I wrote last year about new year's resolutions and how I don't like them. I feel exactly the same now as I did then. I'm just not a big fan of resolutions, and I doubt I ever will be. Answer me honestly, how many new year's resolutions have you made that you actually kept? I've only made a few in my life, and never kept a one. I'm a firm believer that if you want to make a change in your life, you'll make a change in your life. Period. Not tomorrow, not January 1st, not at some point this year. But literally right now. Want to write a book? Start on it. Want to run a marathon? Stop wasting time reading my blog and get to training! I could go on all day, but y'all are smart people. You get the idea.

2011 was a pretty good year. Not the best, no, but definitely not the worst. I think more than anything it was a year of learning for me. I quit my job to write full time in November of 2010, but because of the holidays I wasn't able to take advantage of my stay-at-home time until January. People think that working from home is amazing, and it is! And it's also not. To be honest it can be pretty stressful. It's funny because growing up I wasn't the neatest of persons. My room was rarely clean (meaning you often couldn't even see the floor), but now that I have my own house -er- apartment, I find myself being a cleaning fanatic. For me it's hard to work when I can see all the clutter sitting around. I take a break and walk by the overflowing laundry hamper. I walk in the kitchen for a snack and see the pile of dirty dishes in the sink, the clean ones in the dishwasher. I work in my office and all I can see are piles of unorganized books on the floor. One of my goals for 2011 was to clean less, and it did last for a while. Well, like a month, maybe. Ha! I think one of my goals for when I'm Rich and Famous is to have an office space that's not in my house. Or maybe I could just rent a table at a coffee shop or something. People think that being a full time stay at home writer is so romantic, but I promise it's not all it's cracked up to be.

I also had to tell a lot of people "no" in 2011, and I don't like doing that. I'm a big doer, a helper. If you need something I'm your girl. I quickly realized that I was doing so much for other people that I wasn't able to do things for myself. For the most part it wasn't anything big that people wanted me to do: meet for coffee, go to a movie, etc. But I'm a creature of habit, I need routine, and while I love meeting friends for a quick cup of coffee, that means leaving the house and leaving my work (also putting pants on). About halfway through the year I realized this and started saying no. I even lost one friend over it, but in my opinion if you can't respect that I still work an 8-5 job, just at a different pace and place than you, then you aren't my friend in the first place. I hope I continue to say "no" in 2012.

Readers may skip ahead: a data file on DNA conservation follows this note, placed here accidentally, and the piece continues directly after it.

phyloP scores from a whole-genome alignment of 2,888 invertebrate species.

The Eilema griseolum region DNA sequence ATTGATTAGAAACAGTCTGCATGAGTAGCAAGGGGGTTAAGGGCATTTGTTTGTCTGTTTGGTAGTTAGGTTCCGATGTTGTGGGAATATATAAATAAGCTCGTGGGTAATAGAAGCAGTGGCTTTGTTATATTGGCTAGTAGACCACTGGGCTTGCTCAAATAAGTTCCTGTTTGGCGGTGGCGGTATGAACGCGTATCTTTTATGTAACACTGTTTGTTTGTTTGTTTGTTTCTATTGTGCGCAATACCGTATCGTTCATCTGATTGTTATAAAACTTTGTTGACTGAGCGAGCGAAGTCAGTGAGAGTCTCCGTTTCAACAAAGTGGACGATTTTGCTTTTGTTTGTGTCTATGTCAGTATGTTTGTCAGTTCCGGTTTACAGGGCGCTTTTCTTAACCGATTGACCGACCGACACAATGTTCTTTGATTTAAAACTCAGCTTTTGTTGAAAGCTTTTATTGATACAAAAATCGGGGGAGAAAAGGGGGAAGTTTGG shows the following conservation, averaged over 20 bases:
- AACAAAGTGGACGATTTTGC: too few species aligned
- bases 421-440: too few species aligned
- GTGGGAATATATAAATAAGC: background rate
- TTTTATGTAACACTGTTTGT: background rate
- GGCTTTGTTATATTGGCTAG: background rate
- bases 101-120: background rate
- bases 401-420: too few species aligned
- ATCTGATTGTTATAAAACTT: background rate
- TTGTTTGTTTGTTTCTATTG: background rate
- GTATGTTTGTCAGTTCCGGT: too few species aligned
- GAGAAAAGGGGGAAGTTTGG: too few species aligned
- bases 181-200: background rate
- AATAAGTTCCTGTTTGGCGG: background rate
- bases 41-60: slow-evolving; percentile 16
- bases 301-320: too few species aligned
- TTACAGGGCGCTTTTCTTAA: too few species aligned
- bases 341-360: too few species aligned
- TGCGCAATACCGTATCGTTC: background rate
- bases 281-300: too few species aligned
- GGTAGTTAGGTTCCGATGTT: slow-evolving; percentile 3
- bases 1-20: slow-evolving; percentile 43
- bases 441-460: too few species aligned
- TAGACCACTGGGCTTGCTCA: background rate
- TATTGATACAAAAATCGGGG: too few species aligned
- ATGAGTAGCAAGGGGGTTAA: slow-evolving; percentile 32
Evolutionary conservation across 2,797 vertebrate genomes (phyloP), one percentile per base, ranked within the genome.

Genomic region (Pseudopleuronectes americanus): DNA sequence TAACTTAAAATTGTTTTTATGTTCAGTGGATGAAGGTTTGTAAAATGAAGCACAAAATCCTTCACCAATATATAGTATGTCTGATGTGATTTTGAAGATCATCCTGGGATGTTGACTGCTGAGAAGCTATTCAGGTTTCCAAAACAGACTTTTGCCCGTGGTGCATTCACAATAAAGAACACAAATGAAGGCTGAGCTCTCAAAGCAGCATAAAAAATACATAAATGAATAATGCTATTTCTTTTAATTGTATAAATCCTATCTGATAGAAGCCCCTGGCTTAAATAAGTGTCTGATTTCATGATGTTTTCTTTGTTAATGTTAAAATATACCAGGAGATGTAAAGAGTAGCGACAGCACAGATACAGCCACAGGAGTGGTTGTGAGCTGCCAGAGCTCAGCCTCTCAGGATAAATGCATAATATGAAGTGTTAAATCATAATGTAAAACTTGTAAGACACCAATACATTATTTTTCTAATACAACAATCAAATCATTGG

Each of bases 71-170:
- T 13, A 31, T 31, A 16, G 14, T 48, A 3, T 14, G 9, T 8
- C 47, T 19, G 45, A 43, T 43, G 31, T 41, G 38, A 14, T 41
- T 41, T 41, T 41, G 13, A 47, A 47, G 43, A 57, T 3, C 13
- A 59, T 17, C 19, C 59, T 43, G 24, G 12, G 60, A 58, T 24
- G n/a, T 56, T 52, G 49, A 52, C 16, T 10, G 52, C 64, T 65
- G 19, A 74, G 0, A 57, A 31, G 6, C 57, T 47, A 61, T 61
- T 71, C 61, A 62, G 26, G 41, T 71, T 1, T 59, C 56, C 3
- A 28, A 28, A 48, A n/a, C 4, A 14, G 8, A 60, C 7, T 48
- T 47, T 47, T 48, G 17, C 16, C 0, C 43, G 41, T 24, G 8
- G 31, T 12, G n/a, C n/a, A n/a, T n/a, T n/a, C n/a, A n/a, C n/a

I pushed myself harder than ever in 2011. Now that I look back on it, I pushed myself too hard. I took a lot of risks with my writing, most of which scared me. I wrote my first contemporary YA, did my first NaNoWriMo, wrote my first middle grade, wrote my first third person POV. It's good to be scared, and it's good to push yourself, but I think it's important to not lose sight of who you really are and in the process. In 2011 I wrote three books, read over 100, won NaNoWriMo, went to two lovely library conferences, organized and donated over 700 books to various charities in the Austin area, and barely had time for anything else. This year I'm taking it down a notch, I don't plan on writing any books (famous last words, right?), instead I'm going to pick one of the manuscripts I wrote last year, edit the snot out of it, and start querying agents. It's time, it's well past time for me. I don't think I was doing it purposefully, but looking back I can see how I've been putting it off.  Writing a book is hard, but not nearly as hard as editing it and sending it to people to ACTUALLY READ. It's funny, I write because I want to get published, yet I'm scared to death for people to read what I wrote. I don't have a very thick skin (hopefully that will change), so the thought of putting my work out there terrifies me, but it's what I want, right? To be published? I hope in the end all this is worth it.

2012 will be a stressful year for me. We're moving (no worries, just three miles up the road) in February, then I have to have reconstructive jaw surgery during the summer and will be MIA for about two months in order to recover. As I type this I can feel the stress starting in the pit of my stomach and roaring upwards, making my head fuzzy. I don't deal well with stress. I'm going to try to take a step back from everything when I'm feeling stressed. Take a deep breath, take a break. I'm relying on you all to keep me accountable for this.

So long story short, my only goal for this year is to EDIT EDIT EDIT then QUERY QUERY QUERY.  No, I'm not making goals like "I'm going to get an agent/get published this year!" I don't like to make goals about something I, literally, have no control over. I can't make an agent sign me, I can't make a publisher buy my book. I can, however, do all that I can to get my book out there. And I plan on doing just that.

I knew going into this journey that it wouldn't be an easy one, I just didn't expect it to be one of the hardest things I've ever done. I hope I never lose sight of how much work goes into a novel. I hope I never lose sight of how much I love doing it, no matter how hard.